Robbert Flick
[Photographer, b. 1939, Amersfoort, Holland, lives in Los Angeles, California.]

 The specifics of location are immaterial; all photographs after all are fictive narratives that play on memory and potential empathy. 

Duane Michals
[Photographer, b. 1932, McKeesport, Pennsylvania, lives in New York.]

 I use photography to help me explain my experiences to myself. 

Sebastião Salgado
[Photographer, b. 1944, Aimores, Minas Gerias, Brazil, lives in Paris and Brazil.]

 I’m not an artist. An artist makes an object. Me, it’s not an object, I work in history, I’m a storyteller. 

Robert Mapplethorpe
[Photographer, b. 1946, Floral Park, Long Island, d. 1989, Boston, Massachusetts.]

 I wasn’t setting out to make a statement, that isn’t the way I work. The statement grows out of what I do. 

W. Eugene Smith
[Photographer, b. 1918, Wichita, Kansas, d. 1978, Tucson, Arizona.]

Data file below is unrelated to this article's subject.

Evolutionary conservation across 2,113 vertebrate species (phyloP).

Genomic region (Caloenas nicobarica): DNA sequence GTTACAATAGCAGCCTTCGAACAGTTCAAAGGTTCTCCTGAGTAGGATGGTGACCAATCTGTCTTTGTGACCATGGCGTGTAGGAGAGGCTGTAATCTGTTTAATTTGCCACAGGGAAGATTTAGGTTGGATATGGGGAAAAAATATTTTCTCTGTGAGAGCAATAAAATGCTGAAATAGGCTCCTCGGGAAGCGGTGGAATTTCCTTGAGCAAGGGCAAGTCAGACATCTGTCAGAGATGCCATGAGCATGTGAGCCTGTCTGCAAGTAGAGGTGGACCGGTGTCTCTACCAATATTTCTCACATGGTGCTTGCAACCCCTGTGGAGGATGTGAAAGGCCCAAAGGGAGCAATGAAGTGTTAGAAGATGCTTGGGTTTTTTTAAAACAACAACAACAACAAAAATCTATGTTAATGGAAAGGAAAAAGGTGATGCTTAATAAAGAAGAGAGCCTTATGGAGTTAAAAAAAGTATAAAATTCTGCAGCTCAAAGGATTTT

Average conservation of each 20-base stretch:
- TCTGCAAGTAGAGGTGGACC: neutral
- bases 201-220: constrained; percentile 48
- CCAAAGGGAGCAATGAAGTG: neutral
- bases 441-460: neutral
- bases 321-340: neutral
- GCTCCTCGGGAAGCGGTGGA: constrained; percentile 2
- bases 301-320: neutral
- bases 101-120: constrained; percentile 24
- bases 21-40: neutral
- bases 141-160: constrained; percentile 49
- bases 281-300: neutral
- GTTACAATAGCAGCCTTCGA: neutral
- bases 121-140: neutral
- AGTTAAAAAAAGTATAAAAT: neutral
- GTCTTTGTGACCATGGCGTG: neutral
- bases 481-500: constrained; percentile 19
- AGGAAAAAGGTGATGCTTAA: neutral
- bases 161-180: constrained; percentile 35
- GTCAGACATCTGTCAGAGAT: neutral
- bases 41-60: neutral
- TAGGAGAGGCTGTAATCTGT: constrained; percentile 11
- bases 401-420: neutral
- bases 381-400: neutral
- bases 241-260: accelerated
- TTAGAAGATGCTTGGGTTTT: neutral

I always fought hard against packaging a story so that all things seem to come to and end at the end of the story. I always wanted to leave it so that there is a tomorrow. 

Richard Misrach
[Photographer, b. 1949, Los Angeles, lives in San Francisco.]

 In spite of recent trends towards fabricating photographic narratives, I find, more than ever, traditional photographic capture—the “discovery” of found narratives—deeply compelling. 

Diane Arbus
[Photographer, b. 1923, New York, d. 1971, New York.]

 The world is full of fictional characters looking for their stories. 

Wim Wenders
[Artist and filmmaker, b. 1945, Düsseldorf, lives in Berlin.]

 Every photo, every “once” in time is also the beginning of a story “once upon a time.” Every photo is the first frame of a movie. 
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